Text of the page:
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May 07, 2009

Banks that are too big to fail might just be too big.

By Alan Stoga

Lehman Brothers failed on Sept. 15, 2008. In the conventional wisdom, that event turned a long-simmering crisis into a catastrophe that still grips the economy and the markets.
However, in hindsight, Lehman’s death might have been the best thing that could have happened to the rest of the big banks who were then struggling with the subprime mess. It scared Washington into saving them, at a cost of hundreds of billions of taxpayer dollars.
Now, the government is saying that the worst has passed, and the big banks will survive. Last week, the Federal Reserve said (PDF) that nine of the biggest banks have enough capital even if the economy worsens. The other ten need to raise $75 billion, according to the Fed—and, in the scale of banking numbers, that’s not considered much of a problem.
What could be a problem is the credibility of the so-called “stress tests” on which the government rests its assessment. Unlike typical regulatory bank inspections, these tests were designed to be made public, and to reassure, not scare the markets.
In other words, the Fed may have pulled its punches. The Wall Street Journal is reporting that the regulators “significantly scaled back the size of the capital hole” after the banks objected to the conclusions of the stress tests, and that four banks managed to reduce the Fed’s “capital needed” number by a total of $40 billion.
A former top Treasury official, who did not want to be identified, insisted that the tests were “reverse engineered” to produce results that would allow the Fed and Treasury to declare victory.
At least for the time being, the markets are willing to believe. Banking stocks are rising and investment bankers like Daniel Alpert of New York’s Westwood Capital seem willing to look forward. “My big concern at this point is not the solvency of the banks,” he says. Rather, it is “whether the banks will have enough capital to go out and take risks.”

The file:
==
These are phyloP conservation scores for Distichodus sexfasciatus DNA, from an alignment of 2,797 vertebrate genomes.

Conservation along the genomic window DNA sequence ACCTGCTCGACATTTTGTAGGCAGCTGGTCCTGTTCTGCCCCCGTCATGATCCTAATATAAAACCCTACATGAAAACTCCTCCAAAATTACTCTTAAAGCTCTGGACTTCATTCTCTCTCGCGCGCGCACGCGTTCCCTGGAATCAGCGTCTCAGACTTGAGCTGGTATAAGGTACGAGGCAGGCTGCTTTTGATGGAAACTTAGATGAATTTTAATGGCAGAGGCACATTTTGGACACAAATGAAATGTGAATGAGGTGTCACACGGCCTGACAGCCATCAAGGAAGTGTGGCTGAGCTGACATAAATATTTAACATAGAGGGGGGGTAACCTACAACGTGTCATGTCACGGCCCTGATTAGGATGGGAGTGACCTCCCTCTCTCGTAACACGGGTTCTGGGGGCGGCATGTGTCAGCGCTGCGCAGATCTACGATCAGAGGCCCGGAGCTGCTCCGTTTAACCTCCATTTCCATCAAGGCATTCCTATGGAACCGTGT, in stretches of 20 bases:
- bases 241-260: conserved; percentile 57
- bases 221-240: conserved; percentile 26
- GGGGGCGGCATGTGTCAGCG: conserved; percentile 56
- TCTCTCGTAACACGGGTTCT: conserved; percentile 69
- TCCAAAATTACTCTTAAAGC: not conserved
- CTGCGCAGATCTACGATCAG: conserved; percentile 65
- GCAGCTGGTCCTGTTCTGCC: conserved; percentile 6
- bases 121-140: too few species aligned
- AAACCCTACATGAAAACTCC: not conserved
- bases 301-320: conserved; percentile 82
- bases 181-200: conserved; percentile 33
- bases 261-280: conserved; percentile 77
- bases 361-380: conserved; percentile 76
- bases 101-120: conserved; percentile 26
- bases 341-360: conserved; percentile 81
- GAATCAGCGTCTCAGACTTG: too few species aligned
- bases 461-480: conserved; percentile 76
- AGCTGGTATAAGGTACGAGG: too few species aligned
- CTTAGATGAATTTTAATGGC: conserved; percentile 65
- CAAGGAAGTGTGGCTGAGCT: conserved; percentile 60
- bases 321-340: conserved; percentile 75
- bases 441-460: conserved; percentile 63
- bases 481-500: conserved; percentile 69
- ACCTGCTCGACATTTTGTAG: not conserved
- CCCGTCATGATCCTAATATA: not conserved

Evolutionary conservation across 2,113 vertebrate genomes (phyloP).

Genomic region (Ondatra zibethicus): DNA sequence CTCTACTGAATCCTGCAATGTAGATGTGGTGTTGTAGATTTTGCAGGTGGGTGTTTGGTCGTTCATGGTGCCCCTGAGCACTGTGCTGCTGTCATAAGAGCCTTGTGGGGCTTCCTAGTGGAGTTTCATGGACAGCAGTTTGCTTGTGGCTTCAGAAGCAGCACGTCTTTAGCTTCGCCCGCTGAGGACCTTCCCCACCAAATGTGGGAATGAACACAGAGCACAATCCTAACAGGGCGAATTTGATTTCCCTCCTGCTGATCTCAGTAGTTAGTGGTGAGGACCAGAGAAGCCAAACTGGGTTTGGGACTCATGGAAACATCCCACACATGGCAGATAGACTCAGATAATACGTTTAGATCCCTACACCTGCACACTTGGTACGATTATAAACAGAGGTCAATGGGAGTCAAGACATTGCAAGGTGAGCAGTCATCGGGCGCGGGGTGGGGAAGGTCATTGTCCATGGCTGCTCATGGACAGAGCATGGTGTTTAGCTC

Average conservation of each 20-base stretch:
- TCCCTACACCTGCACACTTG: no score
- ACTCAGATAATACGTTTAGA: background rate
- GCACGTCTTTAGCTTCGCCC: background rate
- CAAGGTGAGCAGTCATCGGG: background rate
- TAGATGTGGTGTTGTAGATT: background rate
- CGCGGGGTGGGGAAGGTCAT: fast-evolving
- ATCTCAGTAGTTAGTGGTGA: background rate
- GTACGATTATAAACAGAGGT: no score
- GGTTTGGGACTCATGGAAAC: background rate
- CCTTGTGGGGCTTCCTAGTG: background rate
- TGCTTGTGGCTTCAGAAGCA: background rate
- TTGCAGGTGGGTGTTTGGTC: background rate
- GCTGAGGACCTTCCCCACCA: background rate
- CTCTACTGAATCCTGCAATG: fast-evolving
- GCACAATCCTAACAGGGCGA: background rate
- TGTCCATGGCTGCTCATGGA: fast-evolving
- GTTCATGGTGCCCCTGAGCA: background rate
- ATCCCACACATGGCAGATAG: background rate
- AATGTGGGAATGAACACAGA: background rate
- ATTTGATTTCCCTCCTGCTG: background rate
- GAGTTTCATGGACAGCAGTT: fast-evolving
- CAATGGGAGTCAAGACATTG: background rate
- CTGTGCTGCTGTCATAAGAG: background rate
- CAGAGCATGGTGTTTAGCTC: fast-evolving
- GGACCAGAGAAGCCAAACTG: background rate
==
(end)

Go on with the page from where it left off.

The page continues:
That’s the vicious circle: if the banks don’t take risks, the economy won’t recover. But if the economy doesn’t recover, the banks—and Washington—could again be surprised.
If that happens, the price tag could rise well beyond the billions of government money already committed to keeping the big banks going. Simon Johnson, former IMF research director, warns that “we’ve gotten into the position of subsidizing a big, politically powerful sector of the economy.”
The result, says Harvard University’s Jeffrey Miron, is that “we’re stuck in this business for a very long time.”

Too Big to Fail

It’s not just the huge amounts of money committed post-Lehman to keep the big banks alive, but the two principles that have driven Washington’s approach to the crisis that may shape the future.
The first is that some banking institutions are simply too big to fail. As Martin Baily, a former chairman of the Council of Economic Advisers under President Clinton, told the Senate Banking Committee last week, “the disorderly failure of another major financial institution would…threaten economic recovery.”
The second is that, regardless of how much taxpayer money was made available to a weak bank, the government would not take control. The Treasury—backed first by President Bush and then by President Obama—said it did not want to run a bank, regardless how much of it the government owned.